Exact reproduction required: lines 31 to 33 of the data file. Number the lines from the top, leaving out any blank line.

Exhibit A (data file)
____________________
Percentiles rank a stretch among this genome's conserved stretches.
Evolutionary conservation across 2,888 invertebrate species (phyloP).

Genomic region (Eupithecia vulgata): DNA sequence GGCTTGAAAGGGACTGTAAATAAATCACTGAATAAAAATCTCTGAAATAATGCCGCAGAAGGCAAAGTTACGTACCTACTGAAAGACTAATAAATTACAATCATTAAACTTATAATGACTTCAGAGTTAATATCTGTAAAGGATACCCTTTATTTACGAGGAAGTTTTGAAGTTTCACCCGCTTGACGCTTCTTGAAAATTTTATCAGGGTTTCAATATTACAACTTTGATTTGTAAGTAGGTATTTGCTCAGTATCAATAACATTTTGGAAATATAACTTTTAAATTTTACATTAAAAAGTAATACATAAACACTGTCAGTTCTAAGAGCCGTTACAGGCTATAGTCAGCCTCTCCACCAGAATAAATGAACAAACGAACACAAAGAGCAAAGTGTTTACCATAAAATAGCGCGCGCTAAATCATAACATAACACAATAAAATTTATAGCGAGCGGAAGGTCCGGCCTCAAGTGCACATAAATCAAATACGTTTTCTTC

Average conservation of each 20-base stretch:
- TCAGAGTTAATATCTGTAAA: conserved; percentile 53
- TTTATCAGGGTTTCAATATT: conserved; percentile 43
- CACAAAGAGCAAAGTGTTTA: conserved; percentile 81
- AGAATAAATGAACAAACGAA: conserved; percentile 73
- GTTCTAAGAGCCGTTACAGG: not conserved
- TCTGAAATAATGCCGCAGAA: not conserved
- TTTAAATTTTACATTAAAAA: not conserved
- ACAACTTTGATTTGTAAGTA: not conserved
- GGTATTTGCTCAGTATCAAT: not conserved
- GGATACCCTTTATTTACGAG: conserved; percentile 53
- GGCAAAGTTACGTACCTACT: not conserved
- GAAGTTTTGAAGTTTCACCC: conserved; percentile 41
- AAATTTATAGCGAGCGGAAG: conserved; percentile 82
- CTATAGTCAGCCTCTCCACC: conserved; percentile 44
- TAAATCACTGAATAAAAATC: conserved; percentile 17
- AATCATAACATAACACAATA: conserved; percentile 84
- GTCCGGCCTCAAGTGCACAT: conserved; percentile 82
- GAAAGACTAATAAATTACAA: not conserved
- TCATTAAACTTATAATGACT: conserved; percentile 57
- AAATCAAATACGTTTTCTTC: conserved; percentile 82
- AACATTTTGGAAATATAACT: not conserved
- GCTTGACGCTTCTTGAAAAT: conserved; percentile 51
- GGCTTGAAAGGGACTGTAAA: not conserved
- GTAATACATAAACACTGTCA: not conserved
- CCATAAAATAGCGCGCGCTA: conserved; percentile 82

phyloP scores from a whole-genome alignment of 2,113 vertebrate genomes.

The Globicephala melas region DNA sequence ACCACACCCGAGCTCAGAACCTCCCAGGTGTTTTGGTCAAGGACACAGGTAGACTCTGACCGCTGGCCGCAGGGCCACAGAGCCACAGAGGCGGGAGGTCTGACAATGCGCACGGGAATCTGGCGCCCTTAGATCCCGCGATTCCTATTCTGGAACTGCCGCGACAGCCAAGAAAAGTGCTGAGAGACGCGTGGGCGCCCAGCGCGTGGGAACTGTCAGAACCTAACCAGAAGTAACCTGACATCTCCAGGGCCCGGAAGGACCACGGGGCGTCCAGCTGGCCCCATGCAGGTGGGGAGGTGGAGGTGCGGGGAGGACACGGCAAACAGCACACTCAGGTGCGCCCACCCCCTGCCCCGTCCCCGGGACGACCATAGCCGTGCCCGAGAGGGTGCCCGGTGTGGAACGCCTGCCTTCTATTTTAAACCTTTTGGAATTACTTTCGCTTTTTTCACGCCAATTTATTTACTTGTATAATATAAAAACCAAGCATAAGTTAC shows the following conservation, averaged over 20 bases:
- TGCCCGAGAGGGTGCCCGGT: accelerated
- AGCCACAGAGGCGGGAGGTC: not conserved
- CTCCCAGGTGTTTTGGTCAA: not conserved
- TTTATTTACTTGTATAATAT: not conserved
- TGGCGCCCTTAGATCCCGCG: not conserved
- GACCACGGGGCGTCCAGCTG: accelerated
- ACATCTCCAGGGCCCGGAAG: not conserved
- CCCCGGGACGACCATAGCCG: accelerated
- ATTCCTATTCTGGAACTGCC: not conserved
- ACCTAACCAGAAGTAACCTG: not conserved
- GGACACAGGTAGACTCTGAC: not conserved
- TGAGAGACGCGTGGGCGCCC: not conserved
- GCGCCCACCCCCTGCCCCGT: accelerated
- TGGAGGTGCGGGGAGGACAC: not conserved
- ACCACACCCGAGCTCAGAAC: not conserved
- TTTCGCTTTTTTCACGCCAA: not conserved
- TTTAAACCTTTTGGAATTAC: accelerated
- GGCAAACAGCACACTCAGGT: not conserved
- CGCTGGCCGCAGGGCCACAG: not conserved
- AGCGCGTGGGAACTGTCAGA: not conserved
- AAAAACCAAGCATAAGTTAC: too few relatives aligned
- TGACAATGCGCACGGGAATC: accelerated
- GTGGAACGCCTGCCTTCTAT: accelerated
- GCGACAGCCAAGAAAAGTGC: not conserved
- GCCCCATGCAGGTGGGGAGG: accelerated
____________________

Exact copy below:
The Globicephala melas region DNA sequence ACCACACCCGAGCTCAGAACCTCCCAGGTGTTTTGGTCAAGGACACAGGTAGACTCTGACCGCTGGCCGCAGGGCCACAGAGCCACAGAGGCGGGAGGTCTGACAATGCGCACGGGAATCTGGCGCCCTTAGATCCCGCGATTCCTATTCTGGAACTGCCGCGACAGCCAAGAAAAGTGCTGAGAGACGCGTGGGCGCCCAGCGCGTGGGAACTGTCAGAACCTAACCAGAAGTAACCTGACATCTCCAGGGCCCGGAAGGACCACGGGGCGTCCAGCTGGCCCCATGCAGGTGGGGAGGTGGAGGTGCGGGGAGGACACGGCAAACAGCACACTCAGGTGCGCCCACCCCCTGCCCCGTCCCCGGGACGACCATAGCCGTGCCCGAGAGGGTGCCCGGTGTGGAACGCCTGCCTTCTATTTTAAACCTTTTGGAATTACTTTCGCTTTTTTCACGCCAATTTATTTACTTGTATAATATAAAAACCAAGCATAAGTTAC shows the following conservation, averaged over 20 bases:
- TGCCCGAGAGGGTGCCCGGT: accelerated
- AGCCACAGAGGCGGGAGGTC: not conserved